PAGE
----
Sarah Seph­ton, the re­gional di­rec­tor for the Le­gal Re­sources Cen­tre, which has worked on ed­u­ca­tion in the East­ern Cape, said that, un­less the pro­vin­cial of­fi­cials’ fi­nan­cial pow­ers were re­moved, the ad­min­is­tra­tor would have no power, par­tic­u­larly if there was no po­lit­i­cal will to co-op­er­ate. “You’ve im­me­di­ately got a prob­lem if the ac­count­ing of­fi­cer is dif­fer­ent to the [ad­min­is­tra­tor],” she said.

In the East­ern Cape, placed un­der ad­min­is­tra­tion in 2011, she said the in­ter­ven­tion was so “lack­lus­tre” that it ul­ti­mately fell to the high court to clar­ify in 2016 whether the ad­min­is­tra­tion was in fact still in place. The depart­ment of plan­ning, mon­i­tor­ing and eval­u­a­tion, which is lead­ing the task team in North West, did not re­spond ques­tions about whether na­tional gov­ern­ment has the fi­nan­cial and hu­man re­sources to nav­i­gate such an in­ter­ven­tion, and crit­i­cisms that past in­ter­ven­tions had not sus­tained re­sults.

Mu­nic­i­pal cri­sis

The state of mu­nic­i­pal­i­ties in North West adds an­other layer of com­plex­ity to the gov­ern­ment’s ac­tion.

The Con­sti­tu­tion, un­der sec­tion 139, makes pro­vi­sion for lo­cal gov­ern­ments to be placed un­der ad­min­is­tra­tion by pro­vin­cial au­thor­i­ties. But where pro­vin­cial gov­ern­ment fails to do so, the na­tional gov­ern­ment can in­ter­vene.

Twelve of North West’s 22 mu­nic­i­pal­i­ties have been iden­ti­fied as dis­tressed. But, ac­cord­ing to the na­tional depart­ment of co-op­er­a­tive gover­nance and tra­di­tional af­fairs, none of the mu­nic­i­pal­i­ties will be placed un­der ad­min­is­tra­tion.

In­stead, a di­rec­tive will be is­sued to the pro­vin­cial depart­ment of co-op­er­a­tive gover­nance, in terms of sec­tion 100(1)(a), “to pro­vide ded­i­cated sup­port to the mu­nic­i­pal­i­ties un­der dis­tress, with spe­cific time­frames and spe­cific de­liv­er­ables”, the depart­ment said.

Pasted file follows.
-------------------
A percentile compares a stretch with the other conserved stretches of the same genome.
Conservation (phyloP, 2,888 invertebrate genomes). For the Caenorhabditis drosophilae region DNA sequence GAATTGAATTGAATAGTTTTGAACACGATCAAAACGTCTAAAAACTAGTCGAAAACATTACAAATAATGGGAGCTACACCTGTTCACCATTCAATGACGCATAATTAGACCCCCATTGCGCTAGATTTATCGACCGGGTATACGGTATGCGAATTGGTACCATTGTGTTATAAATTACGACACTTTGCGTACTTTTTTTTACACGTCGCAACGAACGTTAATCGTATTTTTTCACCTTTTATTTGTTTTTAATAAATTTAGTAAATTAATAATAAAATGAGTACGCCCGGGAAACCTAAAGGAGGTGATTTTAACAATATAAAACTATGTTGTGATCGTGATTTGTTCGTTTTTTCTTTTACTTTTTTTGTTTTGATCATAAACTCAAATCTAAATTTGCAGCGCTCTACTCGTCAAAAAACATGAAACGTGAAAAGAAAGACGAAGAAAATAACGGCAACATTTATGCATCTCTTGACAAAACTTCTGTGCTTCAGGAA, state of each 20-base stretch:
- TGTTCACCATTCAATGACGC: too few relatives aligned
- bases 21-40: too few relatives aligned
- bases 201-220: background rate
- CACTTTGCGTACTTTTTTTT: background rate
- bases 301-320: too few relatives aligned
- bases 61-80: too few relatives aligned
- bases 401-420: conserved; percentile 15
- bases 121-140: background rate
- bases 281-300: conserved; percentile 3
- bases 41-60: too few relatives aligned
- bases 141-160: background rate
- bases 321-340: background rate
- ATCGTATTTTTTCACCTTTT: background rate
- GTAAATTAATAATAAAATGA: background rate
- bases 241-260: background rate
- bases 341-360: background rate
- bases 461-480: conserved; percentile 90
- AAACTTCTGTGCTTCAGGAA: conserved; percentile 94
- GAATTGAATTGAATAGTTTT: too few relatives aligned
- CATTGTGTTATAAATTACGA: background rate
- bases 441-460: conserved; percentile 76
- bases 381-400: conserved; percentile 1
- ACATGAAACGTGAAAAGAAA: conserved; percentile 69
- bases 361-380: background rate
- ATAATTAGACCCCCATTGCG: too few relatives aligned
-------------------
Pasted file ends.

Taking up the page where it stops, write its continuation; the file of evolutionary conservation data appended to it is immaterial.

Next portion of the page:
The Demo­cratic Al­liance’s Kevin Mile­ham said the prov­ince’s mu­nic­i­pal­i­ties are em­blem­atic of a wider cri­sis at lo­cal gov­ern­ment level. In a re­cent par­lia­men­tary re­ply to Mile­ham, Fi­nance Min­is­ter Nh­lanhla Nene said that 43% of the coun­try’s mu­nic­i­pal­i­ties had un­funded bud­gets.

Mile­ham said: “What that means is that they have bud­geted for more ex­pen­di­ture than rev­enue, which is un­sus­tain­able.”

He said this sit­u­a­tion high­lighted the need to re­vive the In­ter­gov­ern­men­tal Mon­i­tor­ing Sup­port and In­ter­ven­tions Bill, which was first proposed in 2013. The Bill was sup­posed to clar­ify ques­tions about these kinds of in­ter­ven­tions.

In his bud­get vote speech, Min­is­ter of Co-op­er­a­tive Gover­nance and Tra­di­tional Af­fairs Zweli Mkhize said that 31% of the coun­try’s mu­nic­i­pal­i­ties are con­sid­ered “dys­func­tional or dis­tressed” but only 11 na­tion­ally have so far been placed un­der ad­min­is­tra­tion.

Given the ex­tent of the cri­sis, the lack of in­ter­ven­tion at lo­cal gov­ern­ment level was “shock­ing”, Mile­ham said.

But Mkhize said his depart­ment would em­bark on an ag­gres­sive turn­around strat­egy to ad­dress the de­cline in lo­cal gov­ern­ment.

“To build func­tional mu­nic­i­pal­i­ties na­tion­wide, we have de­cided to ini­ti­ate an in­ten­sive re­cov­ery pro­gramme, which en­com­passes a pack­age of clus­tered sup­port in three fo­cus ar­eas, namely gover­nance, ser­vice de­liv­ery and fi­nan­cial man­age­ment.”

Min­is­ter Zweli Mkhize said that 31% of the coun­try’s mu­nic­i­pal­i­ties are con­sid­ered “dys­func­tional or dis­tressed”

On­go­ing: Min­is­ter Nkosazana Dlamini-Zuma and the in­ter­min­is­te­rial task team for North West say factfind­ing to de­ter­mine the ex­tent of the prov­ince’s prob­lems is a work in progress. Photo: Jairus Mmutle/GCIS